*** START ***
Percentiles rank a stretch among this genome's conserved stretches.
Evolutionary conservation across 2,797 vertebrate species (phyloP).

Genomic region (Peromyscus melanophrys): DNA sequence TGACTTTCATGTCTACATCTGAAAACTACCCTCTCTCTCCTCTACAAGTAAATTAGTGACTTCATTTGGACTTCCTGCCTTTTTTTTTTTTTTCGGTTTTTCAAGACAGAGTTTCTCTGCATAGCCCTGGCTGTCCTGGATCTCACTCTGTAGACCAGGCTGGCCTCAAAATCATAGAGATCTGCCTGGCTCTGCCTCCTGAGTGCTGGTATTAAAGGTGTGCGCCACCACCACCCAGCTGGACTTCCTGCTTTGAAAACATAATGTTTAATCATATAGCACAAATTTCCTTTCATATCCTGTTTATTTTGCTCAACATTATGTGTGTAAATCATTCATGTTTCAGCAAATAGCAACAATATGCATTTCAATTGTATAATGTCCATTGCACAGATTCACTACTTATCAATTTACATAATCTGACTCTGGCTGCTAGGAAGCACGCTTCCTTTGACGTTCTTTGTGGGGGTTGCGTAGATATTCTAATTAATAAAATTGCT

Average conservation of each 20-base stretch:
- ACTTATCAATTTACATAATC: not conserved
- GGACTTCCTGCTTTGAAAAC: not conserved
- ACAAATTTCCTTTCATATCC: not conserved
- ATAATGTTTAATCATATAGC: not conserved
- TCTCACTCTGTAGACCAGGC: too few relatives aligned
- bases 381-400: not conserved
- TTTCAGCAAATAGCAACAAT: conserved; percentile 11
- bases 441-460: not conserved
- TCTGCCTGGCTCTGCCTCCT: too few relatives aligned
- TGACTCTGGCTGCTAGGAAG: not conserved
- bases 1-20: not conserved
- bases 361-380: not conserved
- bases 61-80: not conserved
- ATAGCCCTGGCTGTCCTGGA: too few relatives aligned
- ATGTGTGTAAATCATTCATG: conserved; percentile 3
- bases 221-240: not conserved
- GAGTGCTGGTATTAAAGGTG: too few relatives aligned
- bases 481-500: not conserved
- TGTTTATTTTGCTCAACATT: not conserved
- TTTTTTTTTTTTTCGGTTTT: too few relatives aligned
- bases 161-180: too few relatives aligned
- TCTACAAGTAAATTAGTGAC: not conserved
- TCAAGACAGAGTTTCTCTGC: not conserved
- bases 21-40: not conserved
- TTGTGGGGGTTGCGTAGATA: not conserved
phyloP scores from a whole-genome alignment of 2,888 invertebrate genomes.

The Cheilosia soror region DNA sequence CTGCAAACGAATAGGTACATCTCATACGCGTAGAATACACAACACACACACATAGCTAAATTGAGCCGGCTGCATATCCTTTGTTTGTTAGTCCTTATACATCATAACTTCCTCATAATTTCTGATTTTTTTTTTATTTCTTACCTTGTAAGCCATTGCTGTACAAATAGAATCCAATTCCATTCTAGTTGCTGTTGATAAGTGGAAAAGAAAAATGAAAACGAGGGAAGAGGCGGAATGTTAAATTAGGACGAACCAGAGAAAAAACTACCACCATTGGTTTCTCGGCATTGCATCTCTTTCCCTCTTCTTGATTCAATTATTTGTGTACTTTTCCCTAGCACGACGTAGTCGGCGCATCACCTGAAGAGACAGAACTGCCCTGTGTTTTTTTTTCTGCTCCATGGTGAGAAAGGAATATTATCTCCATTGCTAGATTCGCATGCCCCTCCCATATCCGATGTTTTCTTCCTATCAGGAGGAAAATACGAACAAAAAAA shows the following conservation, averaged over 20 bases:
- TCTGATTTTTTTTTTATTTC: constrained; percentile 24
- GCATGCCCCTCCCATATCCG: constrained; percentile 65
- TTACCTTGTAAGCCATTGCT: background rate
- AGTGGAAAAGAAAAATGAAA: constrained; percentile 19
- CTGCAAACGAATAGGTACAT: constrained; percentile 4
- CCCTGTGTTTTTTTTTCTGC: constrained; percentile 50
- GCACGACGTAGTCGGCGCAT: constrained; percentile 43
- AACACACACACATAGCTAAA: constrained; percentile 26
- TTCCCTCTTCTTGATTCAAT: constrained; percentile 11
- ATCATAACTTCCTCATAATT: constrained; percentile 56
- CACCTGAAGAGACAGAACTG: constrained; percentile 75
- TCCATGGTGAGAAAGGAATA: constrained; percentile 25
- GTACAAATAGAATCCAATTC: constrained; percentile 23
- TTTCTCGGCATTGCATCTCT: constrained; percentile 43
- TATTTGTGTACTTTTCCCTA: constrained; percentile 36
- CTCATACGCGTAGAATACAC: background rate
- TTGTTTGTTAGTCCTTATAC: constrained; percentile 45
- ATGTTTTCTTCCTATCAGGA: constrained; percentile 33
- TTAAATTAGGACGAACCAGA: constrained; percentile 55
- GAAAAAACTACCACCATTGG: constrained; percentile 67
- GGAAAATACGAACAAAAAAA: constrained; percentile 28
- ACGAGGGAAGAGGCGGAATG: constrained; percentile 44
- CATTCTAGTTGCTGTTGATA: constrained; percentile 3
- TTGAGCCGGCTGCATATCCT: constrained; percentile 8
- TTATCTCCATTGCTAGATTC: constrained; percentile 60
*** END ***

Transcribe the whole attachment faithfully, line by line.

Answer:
Percentiles rank a stretch among this genome's conserved stretches.
Evolutionary conservation across 2,797 vertebrate species (phyloP).

Genomic region (Peromyscus melanophrys): DNA sequence TGACTTTCATGTCTACATCTGAAAACTACCCTCTCTCTCCTCTACAAGTAAATTAGTGACTTCATTTGGACTTCCTGCCTTTTTTTTTTTTTTCGGTTTTTCAAGACAGAGTTTCTCTGCATAGCCCTGGCTGTCCTGGATCTCACTCTGTAGACCAGGCTGGCCTCAAAATCATAGAGATCTGCCTGGCTCTGCCTCCTGAGTGCTGGTATTAAAGGTGTGCGCCACCACCACCCAGCTGGACTTCCTGCTTTGAAAACATAATGTTTAATCATATAGCACAAATTTCCTTTCATATCCTGTTTATTTTGCTCAACATTATGTGTGTAAATCATTCATGTTTCAGCAAATAGCAACAATATGCATTTCAATTGTATAATGTCCATTGCACAGATTCACTACTTATCAATTTACATAATCTGACTCTGGCTGCTAGGAAGCACGCTTCCTTTGACGTTCTTTGTGGGGGTTGCGTAGATATTCTAATTAATAAAATTGCT

Average conservation of each 20-base stretch:
- ACTTATCAATTTACATAATC: not conserved
- GGACTTCCTGCTTTGAAAAC: not conserved
- ACAAATTTCCTTTCATATCC: not conserved
- ATAATGTTTAATCATATAGC: not conserved
- TCTCACTCTGTAGACCAGGC: too few relatives aligned
- bases 381-400: not conserved
- TTTCAGCAAATAGCAACAAT: conserved; percentile 11
- bases 441-460: not conserved
- TCTGCCTGGCTCTGCCTCCT: too few relatives aligned
- TGACTCTGGCTGCTAGGAAG: not conserved
- bases 1-20: not conserved
- bases 361-380: not conserved
- bases 61-80: not conserved
- ATAGCCCTGGCTGTCCTGGA: too few relatives aligned
- ATGTGTGTAAATCATTCATG: conserved; percentile 3
- bases 221-240: not conserved
- GAGTGCTGGTATTAAAGGTG: too few relatives aligned
- bases 481-500: not conserved
- TGTTTATTTTGCTCAACATT: not conserved
- TTTTTTTTTTTTTCGGTTTT: too few relatives aligned
- bases 161-180: too few relatives aligned
- TCTACAAGTAAATTAGTGAC: not conserved
- TCAAGACAGAGTTTCTCTGC: not conserved
- bases 21-40: not conserved
- TTGTGGGGGTTGCGTAGATA: not conserved
phyloP scores from a whole-genome alignment of 2,888 invertebrate genomes.

The Cheilosia soror region DNA sequence CTGCAAACGAATAGGTACATCTCATACGCGTAGAATACACAACACACACACATAGCTAAATTGAGCCGGCTGCATATCCTTTGTTTGTTAGTCCTTATACATCATAACTTCCTCATAATTTCTGATTTTTTTTTTATTTCTTACCTTGTAAGCCATTGCTGTACAAATAGAATCCAATTCCATTCTAGTTGCTGTTGATAAGTGGAAAAGAAAAATGAAAACGAGGGAAGAGGCGGAATGTTAAATTAGGACGAACCAGAGAAAAAACTACCACCATTGGTTTCTCGGCATTGCATCTCTTTCCCTCTTCTTGATTCAATTATTTGTGTACTTTTCCCTAGCACGACGTAGTCGGCGCATCACCTGAAGAGACAGAACTGCCCTGTGTTTTTTTTTCTGCTCCATGGTGAGAAAGGAATATTATCTCCATTGCTAGATTCGCATGCCCCTCCCATATCCGATGTTTTCTTCCTATCAGGAGGAAAATACGAACAAAAAAA shows the following conservation, averaged over 20 bases:
- TCTGATTTTTTTTTTATTTC: constrained; percentile 24
- GCATGCCCCTCCCATATCCG: constrained; percentile 65
- TTACCTTGTAAGCCATTGCT: background rate
- AGTGGAAAAGAAAAATGAAA: constrained; percentile 19
- CTGCAAACGAATAGGTACAT: constrained; percentile 4
- CCCTGTGTTTTTTTTTCTGC: constrained; percentile 50
- GCACGACGTAGTCGGCGCAT: constrained; percentile 43
- AACACACACACATAGCTAAA: constrained; percentile 26
- TTCCCTCTTCTTGATTCAAT: constrained; percentile 11
- ATCATAACTTCCTCATAATT: constrained; percentile 56
- CACCTGAAGAGACAGAACTG: constrained; percentile 75
- TCCATGGTGAGAAAGGAATA: constrained; percentile 25
- GTACAAATAGAATCCAATTC: constrained; percentile 23
- TTTCTCGGCATTGCATCTCT: constrained; percentile 43
- TATTTGTGTACTTTTCCCTA: constrained; percentile 36
- CTCATACGCGTAGAATACAC: background rate
- TTGTTTGTTAGTCCTTATAC: constrained; percentile 45
- ATGTTTTCTTCCTATCAGGA: constrained; percentile 33
- TTAAATTAGGACGAACCAGA: constrained; percentile 55
- GAAAAAACTACCACCATTGG: constrained; percentile 67
- GGAAAATACGAACAAAAAAA: constrained; percentile 28
- ACGAGGGAAGAGGCGGAATG: constrained; percentile 44
- CATTCTAGTTGCTGTTGATA: constrained; percentile 3
- TTGAGCCGGCTGCATATCCT: constrained; percentile 8
- TTATCTCCATTGCTAGATTC: constrained; percentile 60